I know there are currently exemptions for listed buildings and buildings which are hard to upgrade, however even so, there are likely to be some landlords who will struggle.

    Matthew Payne

    You can apply for exemption on any property if an owner spends £3,500 on addressing recommendations on the EPC but where that still doesn't get it to the required grade, whether E today, or later C. There is the Green Homes Grant that can be used to address some certain improvements like double glazing where the government will pay about 2/3 of the cost. A starting point is also to check the current EPC is accurate, many are not.

     
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    Re Matthew's comment, one alarming aspect of the law is that the landlord is held liable if the EPC is incorrect which tends most often to occur through inaccuracies in measuring the floor area and volume of the property. Suppose you have a property with an EPC of E, and it turns out on checking that the EPC was inaccurate, and should have been rated F, then the property is unlawfully let and the landlord is held responsible even though as far as they are concerned, they did everything right.

    In pretty much any other situation, you can rely on the "expert" to get it right and hold them accountable for errors!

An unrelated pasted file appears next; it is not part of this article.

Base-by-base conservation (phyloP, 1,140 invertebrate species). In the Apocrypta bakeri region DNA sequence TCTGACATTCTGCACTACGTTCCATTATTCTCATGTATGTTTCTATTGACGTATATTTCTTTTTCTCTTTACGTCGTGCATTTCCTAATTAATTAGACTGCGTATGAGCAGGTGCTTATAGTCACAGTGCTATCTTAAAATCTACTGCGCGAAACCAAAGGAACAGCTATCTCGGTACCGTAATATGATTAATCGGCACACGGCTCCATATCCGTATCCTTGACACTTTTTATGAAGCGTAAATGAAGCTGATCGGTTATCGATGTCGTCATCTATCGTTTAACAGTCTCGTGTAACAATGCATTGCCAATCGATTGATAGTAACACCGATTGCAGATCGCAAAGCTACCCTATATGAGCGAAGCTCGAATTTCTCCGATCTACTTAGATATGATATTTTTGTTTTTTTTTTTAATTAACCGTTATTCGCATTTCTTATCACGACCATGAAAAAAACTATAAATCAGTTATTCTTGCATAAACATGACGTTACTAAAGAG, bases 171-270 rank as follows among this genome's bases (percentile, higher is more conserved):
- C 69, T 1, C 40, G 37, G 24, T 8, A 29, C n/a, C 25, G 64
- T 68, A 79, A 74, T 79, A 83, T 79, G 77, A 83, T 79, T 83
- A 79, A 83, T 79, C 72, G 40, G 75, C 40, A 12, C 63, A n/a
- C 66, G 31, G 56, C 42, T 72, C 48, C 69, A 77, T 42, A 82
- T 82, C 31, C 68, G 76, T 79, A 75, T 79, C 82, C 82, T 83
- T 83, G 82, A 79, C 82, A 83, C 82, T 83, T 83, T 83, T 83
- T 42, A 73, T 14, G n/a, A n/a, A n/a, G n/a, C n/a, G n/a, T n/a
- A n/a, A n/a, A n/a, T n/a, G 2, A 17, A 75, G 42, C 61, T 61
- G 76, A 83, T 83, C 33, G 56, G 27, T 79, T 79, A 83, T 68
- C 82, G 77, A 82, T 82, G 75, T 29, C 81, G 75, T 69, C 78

Matthew Payne

    It's not just size and accidental errors though Gary even in 2020. Had a client ealier in the year put their 3 bed house on the market, got an EPC done, when it came back I noticed it was a low F. I know the house and thought it was far too low. When I looked at the detail, the assessor had pretty much checked nothing, and assumed 'no' to everything on insulation, including the fully lagged loft that was easily accessible on a drop down ladder to stick your head into. We challenged it with evidence and got it upgraded to a C. This won't be an isolated incident.

     
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    • 02 October 2020 10:34 AM

    LL should be selling these dud properties before the market wakes up to them being dud.

    Get them sold to dopey FTB ASAP.

    Let them upgrade to EPC C status if they wish.

    I'm sure once done LL will be content to buy at just the same price as an unimproved property.

    Let the FTB waste their money
    It will save LL wasting their's!

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    • 02 October 2020 10:51 AM

    You have to keep qualifying for EPC exemptions.
    Grants don't cover what could still be costly works.

    Still worth getting rid to save all the hassle.
    Use the sale proceeds to reduce leverage on other properties to build up resilience and to reduce the effects of S24 if a sole trader